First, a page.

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Tree resin

Natural resins are useful, diverse, and valuable to any material collector. Particular trees (such as fir, pine, spruce, and frankincense) yield sweet sap that can heal skin ailments, amongst other things. For millennia, many civilizations across the world have used tree resins therapeutically, burning them as incense for spiritual guidance, cleansing and piety - amongst other things. To this day world religions still make use of resin to help facilitate prayer and deepen sensory experiences within holy places. Resin from conifer trees smell citrusy and fresh whereas the aroma of frankincense is sugary and clings heavy by comparison. Frankincense also contains compounds which actively calm the nervous system when inhaled.

Survivalists may use tree resin to start and maintain fires (through fatwood), and speed up the process of wound healing, by melting and mixing it into a multipurpose salve. It is easy to collect by finding resinous trees, most of which have sap naturally coagulated on the bark - especially around places where the trees have sustained damage, in the manner of a scab. It is easy to harvest resin sustainably and even without hurting the tree, as long as you don't remove too much, resulting in the tree leaking further. However, harvesting frankincense is a dying profession which involves deliberately making incisions along the tree bark from which gum can leak and harden, but the overall process takes time and respect, built up over years.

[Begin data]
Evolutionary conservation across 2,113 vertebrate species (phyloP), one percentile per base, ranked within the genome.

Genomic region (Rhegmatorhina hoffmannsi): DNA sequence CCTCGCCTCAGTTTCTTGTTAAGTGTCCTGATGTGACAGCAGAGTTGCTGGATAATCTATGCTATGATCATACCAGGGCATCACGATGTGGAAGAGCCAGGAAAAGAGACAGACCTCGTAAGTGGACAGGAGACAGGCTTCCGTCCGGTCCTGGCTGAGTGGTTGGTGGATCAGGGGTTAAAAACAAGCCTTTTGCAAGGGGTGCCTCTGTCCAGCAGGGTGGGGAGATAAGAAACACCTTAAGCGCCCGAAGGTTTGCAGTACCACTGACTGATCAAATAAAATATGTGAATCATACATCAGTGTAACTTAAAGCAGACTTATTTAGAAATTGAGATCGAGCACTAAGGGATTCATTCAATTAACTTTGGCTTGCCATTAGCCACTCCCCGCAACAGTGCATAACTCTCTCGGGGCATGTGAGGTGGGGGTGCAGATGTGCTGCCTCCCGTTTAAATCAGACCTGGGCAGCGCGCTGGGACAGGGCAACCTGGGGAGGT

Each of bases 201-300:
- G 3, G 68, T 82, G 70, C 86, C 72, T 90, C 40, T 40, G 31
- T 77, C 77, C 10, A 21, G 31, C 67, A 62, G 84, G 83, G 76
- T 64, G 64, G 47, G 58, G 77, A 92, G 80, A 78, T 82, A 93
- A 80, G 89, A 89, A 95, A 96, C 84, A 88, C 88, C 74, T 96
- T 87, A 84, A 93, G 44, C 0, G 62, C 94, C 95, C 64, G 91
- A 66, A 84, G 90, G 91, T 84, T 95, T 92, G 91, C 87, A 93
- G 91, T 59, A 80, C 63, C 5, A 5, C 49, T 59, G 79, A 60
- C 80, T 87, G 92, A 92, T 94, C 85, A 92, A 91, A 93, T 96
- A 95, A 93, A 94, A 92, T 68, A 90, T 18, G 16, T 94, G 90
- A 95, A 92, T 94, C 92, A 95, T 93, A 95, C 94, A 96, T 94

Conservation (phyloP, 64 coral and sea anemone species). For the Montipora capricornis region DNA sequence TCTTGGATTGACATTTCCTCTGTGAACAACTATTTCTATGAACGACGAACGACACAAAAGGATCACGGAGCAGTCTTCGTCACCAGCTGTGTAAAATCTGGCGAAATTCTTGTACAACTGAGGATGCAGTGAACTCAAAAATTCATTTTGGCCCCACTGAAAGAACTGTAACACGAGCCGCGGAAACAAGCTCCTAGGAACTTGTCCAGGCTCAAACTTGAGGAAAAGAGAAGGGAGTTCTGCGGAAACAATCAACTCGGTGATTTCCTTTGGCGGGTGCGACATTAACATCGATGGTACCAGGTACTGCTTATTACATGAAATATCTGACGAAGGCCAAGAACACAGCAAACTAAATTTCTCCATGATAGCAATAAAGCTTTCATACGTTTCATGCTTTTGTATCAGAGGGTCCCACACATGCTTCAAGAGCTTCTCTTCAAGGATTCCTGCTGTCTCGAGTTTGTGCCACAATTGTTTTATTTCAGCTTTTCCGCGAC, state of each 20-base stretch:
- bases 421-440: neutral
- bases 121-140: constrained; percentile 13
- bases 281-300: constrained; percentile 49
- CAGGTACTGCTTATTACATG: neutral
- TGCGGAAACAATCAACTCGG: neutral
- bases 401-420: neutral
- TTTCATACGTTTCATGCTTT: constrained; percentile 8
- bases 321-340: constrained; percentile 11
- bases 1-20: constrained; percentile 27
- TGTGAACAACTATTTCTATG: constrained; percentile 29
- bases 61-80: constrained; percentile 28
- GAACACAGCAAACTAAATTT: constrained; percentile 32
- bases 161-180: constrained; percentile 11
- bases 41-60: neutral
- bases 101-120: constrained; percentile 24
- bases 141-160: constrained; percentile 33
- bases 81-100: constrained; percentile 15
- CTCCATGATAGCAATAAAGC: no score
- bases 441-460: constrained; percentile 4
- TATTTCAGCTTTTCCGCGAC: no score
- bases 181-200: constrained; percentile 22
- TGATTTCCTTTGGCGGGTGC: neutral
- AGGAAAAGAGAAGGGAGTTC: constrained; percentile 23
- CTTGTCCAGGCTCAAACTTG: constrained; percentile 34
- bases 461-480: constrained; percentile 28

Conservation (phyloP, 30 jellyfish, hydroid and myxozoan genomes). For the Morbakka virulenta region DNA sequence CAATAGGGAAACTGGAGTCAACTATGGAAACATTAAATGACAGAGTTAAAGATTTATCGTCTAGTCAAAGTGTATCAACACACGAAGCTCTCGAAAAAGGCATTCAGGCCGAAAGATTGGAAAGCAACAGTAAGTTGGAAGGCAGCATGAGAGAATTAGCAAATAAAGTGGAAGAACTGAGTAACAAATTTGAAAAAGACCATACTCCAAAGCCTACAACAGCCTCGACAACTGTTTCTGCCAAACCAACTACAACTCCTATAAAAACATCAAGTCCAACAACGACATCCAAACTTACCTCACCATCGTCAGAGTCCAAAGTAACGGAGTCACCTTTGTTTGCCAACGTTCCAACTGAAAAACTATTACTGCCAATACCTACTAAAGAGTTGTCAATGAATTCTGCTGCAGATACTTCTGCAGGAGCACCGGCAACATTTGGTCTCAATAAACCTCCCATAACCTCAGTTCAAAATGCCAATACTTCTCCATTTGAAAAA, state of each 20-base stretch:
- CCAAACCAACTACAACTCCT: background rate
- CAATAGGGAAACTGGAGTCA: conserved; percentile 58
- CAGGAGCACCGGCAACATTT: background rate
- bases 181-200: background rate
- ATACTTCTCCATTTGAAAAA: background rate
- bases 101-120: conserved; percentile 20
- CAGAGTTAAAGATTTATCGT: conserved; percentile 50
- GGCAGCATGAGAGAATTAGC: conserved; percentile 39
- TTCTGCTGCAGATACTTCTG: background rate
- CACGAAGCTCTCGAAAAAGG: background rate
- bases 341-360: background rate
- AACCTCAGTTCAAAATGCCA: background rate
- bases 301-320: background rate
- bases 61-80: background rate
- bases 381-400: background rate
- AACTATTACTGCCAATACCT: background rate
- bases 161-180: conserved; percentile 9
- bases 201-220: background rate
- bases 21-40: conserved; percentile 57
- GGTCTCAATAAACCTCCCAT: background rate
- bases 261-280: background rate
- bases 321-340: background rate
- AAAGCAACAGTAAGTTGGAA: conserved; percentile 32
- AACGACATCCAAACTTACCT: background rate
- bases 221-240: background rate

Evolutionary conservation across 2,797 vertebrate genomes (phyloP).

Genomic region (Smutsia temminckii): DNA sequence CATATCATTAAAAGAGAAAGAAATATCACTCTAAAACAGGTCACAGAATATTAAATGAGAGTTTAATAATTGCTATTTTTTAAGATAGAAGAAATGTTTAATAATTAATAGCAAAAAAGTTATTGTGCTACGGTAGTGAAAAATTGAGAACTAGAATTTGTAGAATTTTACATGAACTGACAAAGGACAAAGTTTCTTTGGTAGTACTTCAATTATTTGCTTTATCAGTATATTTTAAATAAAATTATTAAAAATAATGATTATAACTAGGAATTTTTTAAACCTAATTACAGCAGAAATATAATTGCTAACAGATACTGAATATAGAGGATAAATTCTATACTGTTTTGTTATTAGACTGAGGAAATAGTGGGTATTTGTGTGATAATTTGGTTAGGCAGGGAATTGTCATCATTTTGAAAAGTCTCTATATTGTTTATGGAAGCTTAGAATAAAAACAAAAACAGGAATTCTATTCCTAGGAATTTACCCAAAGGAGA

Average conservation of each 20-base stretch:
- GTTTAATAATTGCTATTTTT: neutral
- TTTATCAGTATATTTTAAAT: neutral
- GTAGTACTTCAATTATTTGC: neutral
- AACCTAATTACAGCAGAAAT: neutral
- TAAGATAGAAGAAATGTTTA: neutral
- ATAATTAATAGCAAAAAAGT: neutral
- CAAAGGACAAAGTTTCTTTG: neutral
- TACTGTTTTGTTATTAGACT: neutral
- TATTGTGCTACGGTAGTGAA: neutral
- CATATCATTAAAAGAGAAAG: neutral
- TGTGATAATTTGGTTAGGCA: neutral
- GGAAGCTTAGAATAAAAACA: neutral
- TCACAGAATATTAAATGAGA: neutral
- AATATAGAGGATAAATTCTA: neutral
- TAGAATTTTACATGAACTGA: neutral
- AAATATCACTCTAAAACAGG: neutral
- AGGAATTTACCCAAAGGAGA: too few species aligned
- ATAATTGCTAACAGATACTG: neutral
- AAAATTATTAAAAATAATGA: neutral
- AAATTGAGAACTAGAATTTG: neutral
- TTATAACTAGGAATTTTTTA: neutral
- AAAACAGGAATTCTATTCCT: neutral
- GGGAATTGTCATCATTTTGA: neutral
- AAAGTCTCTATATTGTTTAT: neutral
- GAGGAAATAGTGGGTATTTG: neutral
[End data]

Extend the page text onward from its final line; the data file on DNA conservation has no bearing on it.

Resin is also an amazing waterproof material that can also be used for glue which is how I intend to - at least for beyond its medicinal and cultural purposes – which I admit I value it for the most. It can serve as an excellent sealant that renders surfaces waterproof, but it's tough to melt and messy to use without designating equipment exclusively to the craft. That being said a smooth, thick layer will harden adequately without cracking, and fully dried resin will lose its stickiness, unless manipulated out of that state again. Resin can be melted and hardened continuously, with little to no risk of undesirable changes such as brittleness.

Gum arabica is also an ingestible resin commonly used in food, cosmetics, and adhesives. Rosins made from various tree saps are also used to enhance friction and improve the grip between surfaces that lack these qualities. All resins can be used as thickening agents.

Depending on your desired use, tree resin is certainly a valuable material to keep, as it offers diverse solutions to one’s material experiments, both in and out of the atelier. Here’s to gradually collecting and sampling from all over the world!

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